Philip Michael Ondaatje (born September 12, 1943), is a Sri Lankan-born Canadian novelist. He won the Booker Prize for his novel The English Patient, which was adapted into an Academy Award-winning film.
Griffin calls to come and kiss him goodnight
I yell ok. Finish something I’m doing,
then something else, walk slowly round
the corner to my son’s room.
He is standing arms outstretched
waiting for a bearhug. Grinning.
Why do I give my emotion an animal’s name,
give it that dark squeeze of death?
This is the hug which collects
all his small bones and his warm neck against me.
The thin tough body under the pyjamas
locks me like a magnet of blood.
How long was he standing there
like that, before I came?
THE CINNAMON PEELER
If I were a cinnamon peeler
I would ride your bed
and leave the yellow bark dust
on your pillow.
Your breast and shoulders would reek
you could never walk through markets
without the profession of my fingers
floating over you. The blind would
stumble certain of whom they approached
though you might bathe
under rain gutters, monsoon.
Here on the upper thigh
at this smooth pasture
neighbor to your hair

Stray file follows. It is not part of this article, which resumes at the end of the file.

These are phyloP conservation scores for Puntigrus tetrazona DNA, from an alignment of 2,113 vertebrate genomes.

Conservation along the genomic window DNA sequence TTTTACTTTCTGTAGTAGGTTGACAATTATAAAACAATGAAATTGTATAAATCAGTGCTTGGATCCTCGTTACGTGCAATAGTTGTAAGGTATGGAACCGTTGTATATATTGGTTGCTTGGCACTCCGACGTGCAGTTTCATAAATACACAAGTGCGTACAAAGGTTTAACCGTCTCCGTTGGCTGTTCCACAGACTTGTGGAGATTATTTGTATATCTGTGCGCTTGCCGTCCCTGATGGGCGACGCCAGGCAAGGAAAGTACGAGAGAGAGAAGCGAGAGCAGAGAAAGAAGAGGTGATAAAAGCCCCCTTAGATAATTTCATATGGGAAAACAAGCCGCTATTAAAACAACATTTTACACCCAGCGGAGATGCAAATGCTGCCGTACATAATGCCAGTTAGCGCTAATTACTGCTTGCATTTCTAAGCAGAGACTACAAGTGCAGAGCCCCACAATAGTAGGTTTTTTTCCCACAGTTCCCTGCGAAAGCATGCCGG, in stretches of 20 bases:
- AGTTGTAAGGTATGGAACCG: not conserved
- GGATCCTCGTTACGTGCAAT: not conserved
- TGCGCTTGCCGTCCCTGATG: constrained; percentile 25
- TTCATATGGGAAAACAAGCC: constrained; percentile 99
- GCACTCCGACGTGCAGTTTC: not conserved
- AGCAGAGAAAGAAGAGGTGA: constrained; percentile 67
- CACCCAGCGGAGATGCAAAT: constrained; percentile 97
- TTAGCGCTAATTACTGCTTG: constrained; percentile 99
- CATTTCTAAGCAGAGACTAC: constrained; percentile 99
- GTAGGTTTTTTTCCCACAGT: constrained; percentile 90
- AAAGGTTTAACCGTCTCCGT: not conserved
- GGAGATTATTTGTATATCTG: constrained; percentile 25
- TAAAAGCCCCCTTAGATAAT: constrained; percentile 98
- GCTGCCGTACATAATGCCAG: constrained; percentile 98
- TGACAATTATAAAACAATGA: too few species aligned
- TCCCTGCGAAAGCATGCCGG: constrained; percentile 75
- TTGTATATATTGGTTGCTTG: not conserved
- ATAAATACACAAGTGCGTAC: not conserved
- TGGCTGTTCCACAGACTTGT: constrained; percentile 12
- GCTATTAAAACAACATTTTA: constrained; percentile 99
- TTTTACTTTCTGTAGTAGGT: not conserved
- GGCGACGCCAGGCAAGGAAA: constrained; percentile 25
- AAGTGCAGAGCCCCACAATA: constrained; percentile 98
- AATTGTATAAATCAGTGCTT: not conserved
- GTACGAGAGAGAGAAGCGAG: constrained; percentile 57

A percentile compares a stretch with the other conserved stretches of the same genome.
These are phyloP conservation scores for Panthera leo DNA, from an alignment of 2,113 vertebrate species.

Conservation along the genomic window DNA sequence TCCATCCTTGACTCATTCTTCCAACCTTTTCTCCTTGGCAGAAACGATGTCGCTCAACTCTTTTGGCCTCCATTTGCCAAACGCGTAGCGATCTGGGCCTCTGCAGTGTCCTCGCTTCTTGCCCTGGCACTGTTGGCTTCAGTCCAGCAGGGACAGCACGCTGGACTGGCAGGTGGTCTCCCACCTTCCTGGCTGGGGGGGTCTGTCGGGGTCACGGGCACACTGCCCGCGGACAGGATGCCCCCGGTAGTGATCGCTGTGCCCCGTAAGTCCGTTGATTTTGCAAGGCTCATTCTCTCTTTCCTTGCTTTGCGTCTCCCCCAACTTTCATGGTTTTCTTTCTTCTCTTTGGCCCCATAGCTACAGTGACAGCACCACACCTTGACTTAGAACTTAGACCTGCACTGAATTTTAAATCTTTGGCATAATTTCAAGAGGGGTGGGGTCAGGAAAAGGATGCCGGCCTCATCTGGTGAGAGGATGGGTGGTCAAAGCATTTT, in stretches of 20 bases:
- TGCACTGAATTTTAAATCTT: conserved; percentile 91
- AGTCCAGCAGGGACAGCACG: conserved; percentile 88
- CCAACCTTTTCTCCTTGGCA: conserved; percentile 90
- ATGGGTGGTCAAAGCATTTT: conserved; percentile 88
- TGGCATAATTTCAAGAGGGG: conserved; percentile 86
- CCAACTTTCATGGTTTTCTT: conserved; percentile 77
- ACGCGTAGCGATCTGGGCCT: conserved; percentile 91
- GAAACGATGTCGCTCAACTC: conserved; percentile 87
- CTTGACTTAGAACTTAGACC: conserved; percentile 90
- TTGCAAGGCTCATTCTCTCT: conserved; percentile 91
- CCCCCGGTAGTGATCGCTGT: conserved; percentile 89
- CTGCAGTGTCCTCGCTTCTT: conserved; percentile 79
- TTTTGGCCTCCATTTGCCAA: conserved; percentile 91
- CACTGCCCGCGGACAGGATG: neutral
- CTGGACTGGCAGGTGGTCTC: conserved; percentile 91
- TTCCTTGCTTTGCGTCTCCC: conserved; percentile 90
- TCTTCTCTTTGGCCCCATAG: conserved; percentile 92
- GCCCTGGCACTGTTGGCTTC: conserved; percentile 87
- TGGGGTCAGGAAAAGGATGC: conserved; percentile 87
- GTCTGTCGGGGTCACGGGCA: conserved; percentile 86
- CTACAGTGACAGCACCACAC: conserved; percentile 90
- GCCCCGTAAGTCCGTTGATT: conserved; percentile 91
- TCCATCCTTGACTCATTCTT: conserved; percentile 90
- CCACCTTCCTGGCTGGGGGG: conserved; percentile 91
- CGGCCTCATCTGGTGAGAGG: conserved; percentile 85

or the crease
that cuts your back. This ankle.
You will be known among strangers
as the cinnamon peeler’s wife.
I could hardly glance at you
never touch you
—your keen-nosed mother, your rough brothers.
I buried my hands
in saffron, disguised them
over smoking tar,
helped the honey gatherers…
When we swam once
I touched you in water
and our bodies remained free,
you could hold me and be blind of smell.
You climbed the bank and said
this is how you touch other women
the grass cutter’s wife, the lime burner’s daughter.
And you searched your arms
for the missing perfume
what good is it
to be the lime burner’s daughter
left with no trace
as if not spoken to in the act of love
as if wounded without the pleasure of a scar.
your belly to my hands
in the dry air and said
I am the cinnamon
peeler’s wife. Smell me.